In 1771, the Vrouw Maria set sail from Amsterdam to Saint Petersburg laden with masterpieces by a who’s who of the Dutch Golden Age, including Paulus Potter, Gerard ter Borch, Cornelis Coedyk, Gabriel Metsu, Gerard Dou, and Philip Wouwerman. Especially notable among the works were Potter’s Large Herd of Oxen and Borch’s Woman at her Toilette. The paintings were personal possessions of Empress Catherine the Great of Russia, bound for her newly founded State Hermitage Museum, but the ship went down in a storm off of Finland.

 

The Young Bull by Potter, at the Mauritshuis (left), probably in the style of Large Herd of Oxen. Surviving version of Lady at her Toilette by ter Borch, at the Detroit Institute of Arts (left), probably similar in composition to the lost version.

 

Yet, the story doesn’t end there. When the wreck was discovered in 1999, the cargo hold was intact and undisturbed, meaning that the contents must still be inside. The cold temperatures and low salinity of the Baltic Sea are ideal for the preservation of soft, organic materials such as canvas and wood. Furthermore, the works were sealed in wax for shipping, so if water hadn’t penetrated the seal, the paintings may very well survive in near-pristine condition after two and a half centuries. Hopes to salvage the paintings have thus far come to nothing, but recovery efforts continue, led by the Finnish National Board of Antiquities.

 

SS Normandie

History of Navigation by Jean Dupas, at the Metropolitan Museum of Art.

 

The French government subsidized the lavish design and construction of the SS Normandie, even as millions starved in the Great Depression and the spectre of World War II loomed on the horizon. She dwarfed all earlier liners (including the Titanic) in size, speed, luxury, and elegant aesthetics, winning an unofficial reputation as the most beautiful liner ever built. This was due in large part to Jean Dupas’ breathtaking Art Deco murals that adorned the first class salon. In fact, the Normandie’s sleek interiors were so influential that “ocean liner style” was synonymous with Art Deco throughout the 1930s. Fittingly for a ship described as a “temple of beauty,” the Normandie played host to the world’s rich and famous during the golden age of travel, including art world celebrities like Frida Kahlo and Salvador Dali.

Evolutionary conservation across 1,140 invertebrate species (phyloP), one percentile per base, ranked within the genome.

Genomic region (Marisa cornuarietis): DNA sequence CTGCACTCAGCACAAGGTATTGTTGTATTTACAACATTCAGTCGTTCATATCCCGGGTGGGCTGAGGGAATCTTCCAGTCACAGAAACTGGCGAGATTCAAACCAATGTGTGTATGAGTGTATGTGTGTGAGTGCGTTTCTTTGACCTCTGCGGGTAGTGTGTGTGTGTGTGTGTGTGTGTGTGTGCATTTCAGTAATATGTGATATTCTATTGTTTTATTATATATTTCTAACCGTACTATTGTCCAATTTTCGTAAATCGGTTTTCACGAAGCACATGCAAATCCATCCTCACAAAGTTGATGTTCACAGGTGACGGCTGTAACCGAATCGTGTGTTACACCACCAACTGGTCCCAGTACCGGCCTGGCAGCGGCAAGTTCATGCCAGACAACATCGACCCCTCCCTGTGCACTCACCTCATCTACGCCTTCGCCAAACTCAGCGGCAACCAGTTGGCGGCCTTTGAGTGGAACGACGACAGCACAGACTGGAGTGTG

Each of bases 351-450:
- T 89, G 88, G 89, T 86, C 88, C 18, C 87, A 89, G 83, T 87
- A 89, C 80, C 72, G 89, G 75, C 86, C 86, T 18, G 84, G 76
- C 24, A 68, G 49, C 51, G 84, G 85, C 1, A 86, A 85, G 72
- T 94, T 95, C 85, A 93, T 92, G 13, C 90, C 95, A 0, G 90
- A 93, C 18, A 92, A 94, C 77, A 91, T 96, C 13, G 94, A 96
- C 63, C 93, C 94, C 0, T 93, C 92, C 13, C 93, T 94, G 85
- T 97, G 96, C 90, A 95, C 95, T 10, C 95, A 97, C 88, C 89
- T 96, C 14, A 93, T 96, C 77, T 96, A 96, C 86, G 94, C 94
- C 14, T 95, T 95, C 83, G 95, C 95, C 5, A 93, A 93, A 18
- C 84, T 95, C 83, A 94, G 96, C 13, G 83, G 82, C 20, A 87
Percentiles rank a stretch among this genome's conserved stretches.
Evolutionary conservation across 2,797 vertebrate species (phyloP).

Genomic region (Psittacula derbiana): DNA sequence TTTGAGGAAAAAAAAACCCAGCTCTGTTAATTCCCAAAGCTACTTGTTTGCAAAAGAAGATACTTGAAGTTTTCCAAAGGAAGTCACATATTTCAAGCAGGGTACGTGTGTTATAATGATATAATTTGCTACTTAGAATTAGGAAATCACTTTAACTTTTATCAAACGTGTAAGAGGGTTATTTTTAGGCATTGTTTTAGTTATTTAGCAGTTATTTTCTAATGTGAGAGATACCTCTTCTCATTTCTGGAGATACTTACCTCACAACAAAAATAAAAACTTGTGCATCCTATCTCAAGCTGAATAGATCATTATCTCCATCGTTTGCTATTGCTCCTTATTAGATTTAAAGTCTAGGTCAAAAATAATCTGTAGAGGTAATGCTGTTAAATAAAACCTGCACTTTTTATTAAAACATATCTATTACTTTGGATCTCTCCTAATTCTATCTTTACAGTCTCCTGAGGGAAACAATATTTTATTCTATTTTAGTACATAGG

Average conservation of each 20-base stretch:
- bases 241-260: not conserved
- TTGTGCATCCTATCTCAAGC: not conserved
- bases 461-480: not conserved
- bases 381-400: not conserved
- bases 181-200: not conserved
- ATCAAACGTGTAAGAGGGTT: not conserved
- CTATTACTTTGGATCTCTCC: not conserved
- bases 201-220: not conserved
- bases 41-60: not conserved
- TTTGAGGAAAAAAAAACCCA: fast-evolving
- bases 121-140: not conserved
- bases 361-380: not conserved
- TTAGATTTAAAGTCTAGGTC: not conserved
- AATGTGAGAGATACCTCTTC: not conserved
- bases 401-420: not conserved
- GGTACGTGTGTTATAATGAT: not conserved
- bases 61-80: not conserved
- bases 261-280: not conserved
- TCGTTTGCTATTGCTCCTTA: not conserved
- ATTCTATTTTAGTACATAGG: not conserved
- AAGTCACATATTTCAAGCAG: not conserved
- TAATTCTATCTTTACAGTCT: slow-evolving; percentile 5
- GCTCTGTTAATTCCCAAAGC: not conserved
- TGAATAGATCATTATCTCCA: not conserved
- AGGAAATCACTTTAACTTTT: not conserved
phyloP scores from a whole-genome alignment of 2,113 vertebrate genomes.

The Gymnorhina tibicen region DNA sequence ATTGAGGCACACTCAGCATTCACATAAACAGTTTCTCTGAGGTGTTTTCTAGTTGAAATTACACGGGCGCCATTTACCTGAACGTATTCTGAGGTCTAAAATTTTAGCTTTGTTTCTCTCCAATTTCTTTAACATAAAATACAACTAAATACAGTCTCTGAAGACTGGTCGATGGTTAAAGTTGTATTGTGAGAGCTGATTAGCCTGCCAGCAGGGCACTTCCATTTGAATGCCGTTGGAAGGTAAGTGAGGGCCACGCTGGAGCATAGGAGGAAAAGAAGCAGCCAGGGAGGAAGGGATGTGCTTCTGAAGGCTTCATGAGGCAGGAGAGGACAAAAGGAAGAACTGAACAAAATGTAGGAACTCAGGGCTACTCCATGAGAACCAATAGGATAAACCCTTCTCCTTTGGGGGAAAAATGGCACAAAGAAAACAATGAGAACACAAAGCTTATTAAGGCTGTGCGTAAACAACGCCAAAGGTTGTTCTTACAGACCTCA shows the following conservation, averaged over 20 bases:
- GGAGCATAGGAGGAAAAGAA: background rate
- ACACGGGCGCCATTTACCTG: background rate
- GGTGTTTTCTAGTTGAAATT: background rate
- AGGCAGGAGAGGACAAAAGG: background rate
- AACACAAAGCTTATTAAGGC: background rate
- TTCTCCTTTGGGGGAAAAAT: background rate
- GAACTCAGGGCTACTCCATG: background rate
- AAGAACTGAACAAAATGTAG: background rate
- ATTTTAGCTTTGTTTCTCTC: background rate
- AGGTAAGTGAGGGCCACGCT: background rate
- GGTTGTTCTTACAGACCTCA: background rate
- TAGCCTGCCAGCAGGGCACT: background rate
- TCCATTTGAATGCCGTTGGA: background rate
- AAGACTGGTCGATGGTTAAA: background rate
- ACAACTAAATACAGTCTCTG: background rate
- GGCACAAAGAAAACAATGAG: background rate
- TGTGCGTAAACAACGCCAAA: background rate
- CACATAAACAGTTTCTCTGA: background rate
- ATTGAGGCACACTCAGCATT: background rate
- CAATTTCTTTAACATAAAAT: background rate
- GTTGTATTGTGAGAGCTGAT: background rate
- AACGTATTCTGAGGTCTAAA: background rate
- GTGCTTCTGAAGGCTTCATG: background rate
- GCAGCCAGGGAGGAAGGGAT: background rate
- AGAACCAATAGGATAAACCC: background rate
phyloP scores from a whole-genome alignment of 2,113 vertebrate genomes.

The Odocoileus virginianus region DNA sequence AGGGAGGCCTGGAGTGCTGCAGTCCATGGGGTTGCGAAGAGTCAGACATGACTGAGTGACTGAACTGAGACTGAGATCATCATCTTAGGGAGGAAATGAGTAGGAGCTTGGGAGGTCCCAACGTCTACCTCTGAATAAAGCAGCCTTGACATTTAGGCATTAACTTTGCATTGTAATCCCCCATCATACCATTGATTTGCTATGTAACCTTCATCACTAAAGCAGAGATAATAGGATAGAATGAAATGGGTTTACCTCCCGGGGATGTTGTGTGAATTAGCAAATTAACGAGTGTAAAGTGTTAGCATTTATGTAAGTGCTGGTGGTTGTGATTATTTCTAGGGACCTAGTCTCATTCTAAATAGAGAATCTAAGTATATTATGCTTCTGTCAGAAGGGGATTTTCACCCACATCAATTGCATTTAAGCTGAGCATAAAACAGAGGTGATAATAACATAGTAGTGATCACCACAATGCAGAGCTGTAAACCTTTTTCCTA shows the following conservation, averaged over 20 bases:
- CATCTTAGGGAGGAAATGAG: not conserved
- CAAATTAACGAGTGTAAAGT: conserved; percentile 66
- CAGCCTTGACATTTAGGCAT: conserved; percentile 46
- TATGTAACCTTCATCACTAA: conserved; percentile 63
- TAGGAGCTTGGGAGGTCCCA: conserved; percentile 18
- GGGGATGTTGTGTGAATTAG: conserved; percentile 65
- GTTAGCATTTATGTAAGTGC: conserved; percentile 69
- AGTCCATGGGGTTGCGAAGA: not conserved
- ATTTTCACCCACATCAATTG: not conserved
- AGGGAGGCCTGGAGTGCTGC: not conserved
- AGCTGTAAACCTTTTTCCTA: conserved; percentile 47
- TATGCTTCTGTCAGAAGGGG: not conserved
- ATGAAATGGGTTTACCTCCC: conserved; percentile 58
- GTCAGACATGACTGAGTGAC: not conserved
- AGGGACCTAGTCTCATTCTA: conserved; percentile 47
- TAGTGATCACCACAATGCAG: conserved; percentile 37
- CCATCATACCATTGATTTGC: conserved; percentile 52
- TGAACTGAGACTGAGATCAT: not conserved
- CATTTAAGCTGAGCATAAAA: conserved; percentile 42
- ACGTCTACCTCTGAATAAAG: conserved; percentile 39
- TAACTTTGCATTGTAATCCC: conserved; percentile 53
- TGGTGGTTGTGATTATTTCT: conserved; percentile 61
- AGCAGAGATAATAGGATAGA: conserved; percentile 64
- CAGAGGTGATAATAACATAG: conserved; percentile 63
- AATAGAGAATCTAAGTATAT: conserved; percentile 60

Photographs of Kahlo and Dali taken aboard the SS Normandie at the height of her glamour.

 

When France fell to the Nazis in 1939, the US commandeered the Normandie to serve as a troopship, and stripped her of most her decorative fixtures and (ill-advisedly) her fire containment system. Consequently, the ship caught fire in 1942 and capsized in the Hudson River, thankfully sans Dupas’ murals. The section in the Met (top) is the only full corner surviving intact, giving a taunting glimpse of the overall effect.

 

Demise of the SS Normandie in New York Harbor, 1942. Fun fact! Alfred Hitchcock used the shipwreck in the filming of his wartime thriller, Saboteur.

 

Dress from the Deep

Dress circa early 17th Century, at the Kaap Skil Museum, Netherlands.

 

In 2015, divers off the coast of the Netherlands discovered this 17th-Century silken gown, kept incredibly well-preserved under the protective sand for nearly 400 years. The odyssey of this dress and the woman who wore it unfolded in a swashbuckling tale fit for a James Cameron blockbuster in and of itself. In 1642, Queen Henrietta Maria of England’s retinue set sail for the Netherlands with the purported purpose of escorting her daughter to be a royal bride, but actually on a top-secret mission to hock the crown jewels to raise funds for the English Civil war. Entrusted with this mission was the Queen’s lady-in-waiting, Jean Kerr, Countess of Roxburghe. Jean was an adept spy who had previously funneled communications to the King of Spain in the service of her former mistress, Anne of Denmark. The voyage went sour when part of the royal fleet sank in a storm.

Jean Kerr, Countess of Roxburghe by Marcus Gheeraerts the Younger, in a private collection (left). Princess Henrietta Maria of France, Queen Consort of England by Anthony van Dyck, at the San Diego Museum of Art (right), wearing clothing of the period.

 

Historians might never have drawn the connection between Jean Kerr and this dress, had not a 1642 letter resurfaced referring to the Queen’s ladies losing their wardrobe at sea. Additionally, a book discovered alongside the garment is embossed with the coat of arms of King Charles I, husband of Henrietta Maria. Researchers singled out Jean Kerr among the royal entourage, since the dress matched her measurements and the style she favored. No doubt, this miraculous rediscovery gives hope to the millions of fangirls hoping to get their hands on some of Rose’s bomb-ass wardrobe in Titanic.


 

Thus, our story comes to a close with the same moral lesson as Titanic: It’s never too late to get back your long-lost bling...


 

...or your long-lost art.

 

By Griff Stecyk

 
Griff Stecyk

Contributor